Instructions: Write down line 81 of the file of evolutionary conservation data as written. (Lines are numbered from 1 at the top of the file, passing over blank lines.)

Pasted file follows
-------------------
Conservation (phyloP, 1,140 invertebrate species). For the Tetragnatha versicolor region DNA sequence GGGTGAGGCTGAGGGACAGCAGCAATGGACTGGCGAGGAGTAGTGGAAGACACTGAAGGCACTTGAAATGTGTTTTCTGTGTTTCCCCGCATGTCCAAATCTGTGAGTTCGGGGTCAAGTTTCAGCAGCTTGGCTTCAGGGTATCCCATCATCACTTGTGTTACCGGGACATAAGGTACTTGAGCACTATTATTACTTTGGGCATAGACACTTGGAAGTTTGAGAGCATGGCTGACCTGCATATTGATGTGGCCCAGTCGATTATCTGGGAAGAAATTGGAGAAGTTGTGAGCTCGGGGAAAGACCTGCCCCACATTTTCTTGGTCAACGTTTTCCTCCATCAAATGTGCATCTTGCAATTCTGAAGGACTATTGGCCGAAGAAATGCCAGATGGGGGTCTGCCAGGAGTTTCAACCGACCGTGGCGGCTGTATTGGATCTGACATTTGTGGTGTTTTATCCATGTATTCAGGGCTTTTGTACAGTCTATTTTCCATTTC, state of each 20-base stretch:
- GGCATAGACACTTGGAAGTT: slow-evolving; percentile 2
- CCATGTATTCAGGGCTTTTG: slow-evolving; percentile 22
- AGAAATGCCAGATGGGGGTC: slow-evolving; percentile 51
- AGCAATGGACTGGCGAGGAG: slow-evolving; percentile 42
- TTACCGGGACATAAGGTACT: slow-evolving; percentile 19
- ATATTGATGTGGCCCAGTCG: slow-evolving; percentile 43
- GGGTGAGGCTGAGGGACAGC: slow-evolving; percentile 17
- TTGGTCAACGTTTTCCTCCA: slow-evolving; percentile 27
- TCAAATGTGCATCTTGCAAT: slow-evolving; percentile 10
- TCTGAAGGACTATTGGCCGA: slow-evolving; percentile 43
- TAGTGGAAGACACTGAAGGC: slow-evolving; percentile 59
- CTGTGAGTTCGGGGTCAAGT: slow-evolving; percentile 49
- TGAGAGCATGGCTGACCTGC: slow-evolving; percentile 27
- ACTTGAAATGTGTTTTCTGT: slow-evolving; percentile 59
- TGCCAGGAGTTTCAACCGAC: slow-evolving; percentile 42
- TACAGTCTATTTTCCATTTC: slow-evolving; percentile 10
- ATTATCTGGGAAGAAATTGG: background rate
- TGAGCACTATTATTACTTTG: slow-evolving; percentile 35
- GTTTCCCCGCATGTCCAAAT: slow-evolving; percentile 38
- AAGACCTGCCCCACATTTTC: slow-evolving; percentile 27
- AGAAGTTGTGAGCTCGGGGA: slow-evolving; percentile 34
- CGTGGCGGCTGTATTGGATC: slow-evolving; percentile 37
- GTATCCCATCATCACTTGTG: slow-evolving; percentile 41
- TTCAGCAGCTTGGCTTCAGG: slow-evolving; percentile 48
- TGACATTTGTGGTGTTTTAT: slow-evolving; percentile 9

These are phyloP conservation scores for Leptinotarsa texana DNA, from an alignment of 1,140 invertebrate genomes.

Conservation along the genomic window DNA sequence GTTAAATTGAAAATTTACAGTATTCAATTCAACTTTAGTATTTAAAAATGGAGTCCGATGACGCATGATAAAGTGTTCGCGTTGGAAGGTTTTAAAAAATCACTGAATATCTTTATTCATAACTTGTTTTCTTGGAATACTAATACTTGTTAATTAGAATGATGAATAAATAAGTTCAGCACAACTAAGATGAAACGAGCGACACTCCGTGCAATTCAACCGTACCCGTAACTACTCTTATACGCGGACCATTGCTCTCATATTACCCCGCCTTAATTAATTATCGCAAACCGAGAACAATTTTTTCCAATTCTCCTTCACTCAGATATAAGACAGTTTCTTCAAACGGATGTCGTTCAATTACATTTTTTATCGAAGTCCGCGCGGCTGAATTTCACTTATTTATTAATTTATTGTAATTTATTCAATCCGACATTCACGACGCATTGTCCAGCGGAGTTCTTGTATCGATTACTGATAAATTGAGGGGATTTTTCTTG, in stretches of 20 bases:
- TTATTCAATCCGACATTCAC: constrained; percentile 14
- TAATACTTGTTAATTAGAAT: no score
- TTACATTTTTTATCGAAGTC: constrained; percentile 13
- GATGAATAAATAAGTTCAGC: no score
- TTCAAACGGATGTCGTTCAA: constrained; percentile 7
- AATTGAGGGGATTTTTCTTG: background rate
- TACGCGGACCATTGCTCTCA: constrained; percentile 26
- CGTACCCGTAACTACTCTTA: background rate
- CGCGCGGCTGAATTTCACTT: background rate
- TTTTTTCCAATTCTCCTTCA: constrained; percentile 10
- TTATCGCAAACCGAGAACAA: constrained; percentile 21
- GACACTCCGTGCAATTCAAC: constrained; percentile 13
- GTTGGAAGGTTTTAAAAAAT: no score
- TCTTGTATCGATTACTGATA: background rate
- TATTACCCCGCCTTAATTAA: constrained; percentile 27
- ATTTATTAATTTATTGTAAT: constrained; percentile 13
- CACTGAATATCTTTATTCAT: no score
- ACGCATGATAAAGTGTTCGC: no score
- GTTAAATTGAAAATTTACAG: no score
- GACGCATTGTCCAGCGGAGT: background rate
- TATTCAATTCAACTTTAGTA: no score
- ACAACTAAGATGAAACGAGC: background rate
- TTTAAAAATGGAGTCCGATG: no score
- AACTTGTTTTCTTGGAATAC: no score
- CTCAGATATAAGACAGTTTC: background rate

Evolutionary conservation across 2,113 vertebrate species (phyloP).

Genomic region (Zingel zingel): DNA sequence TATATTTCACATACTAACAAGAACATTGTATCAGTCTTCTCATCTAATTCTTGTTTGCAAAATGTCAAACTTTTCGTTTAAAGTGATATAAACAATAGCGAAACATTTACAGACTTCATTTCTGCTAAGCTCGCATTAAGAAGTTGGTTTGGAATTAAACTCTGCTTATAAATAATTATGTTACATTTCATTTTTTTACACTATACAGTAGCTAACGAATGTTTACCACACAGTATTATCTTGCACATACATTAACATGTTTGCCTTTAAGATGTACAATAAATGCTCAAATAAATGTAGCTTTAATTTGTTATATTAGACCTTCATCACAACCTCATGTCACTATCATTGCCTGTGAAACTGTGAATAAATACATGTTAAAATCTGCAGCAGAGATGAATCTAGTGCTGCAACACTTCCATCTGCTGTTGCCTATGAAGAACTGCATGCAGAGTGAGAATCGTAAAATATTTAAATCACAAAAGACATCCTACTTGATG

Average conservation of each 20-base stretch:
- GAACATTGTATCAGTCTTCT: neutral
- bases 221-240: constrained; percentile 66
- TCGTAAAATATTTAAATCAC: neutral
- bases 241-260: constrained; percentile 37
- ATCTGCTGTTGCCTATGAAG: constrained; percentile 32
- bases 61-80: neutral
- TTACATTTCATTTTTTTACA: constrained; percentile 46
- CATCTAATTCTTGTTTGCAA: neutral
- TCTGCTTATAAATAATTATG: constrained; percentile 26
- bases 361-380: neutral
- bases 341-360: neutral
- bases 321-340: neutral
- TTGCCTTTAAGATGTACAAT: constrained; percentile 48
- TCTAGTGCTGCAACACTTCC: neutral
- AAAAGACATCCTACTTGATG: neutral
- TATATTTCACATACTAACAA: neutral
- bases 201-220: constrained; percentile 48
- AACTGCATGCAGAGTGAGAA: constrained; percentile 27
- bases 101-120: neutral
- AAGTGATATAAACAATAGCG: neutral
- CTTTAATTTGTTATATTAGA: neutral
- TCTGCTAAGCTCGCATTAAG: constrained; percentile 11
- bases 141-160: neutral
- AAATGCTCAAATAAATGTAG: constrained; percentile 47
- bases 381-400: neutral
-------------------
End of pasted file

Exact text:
- bases 381-400: neutral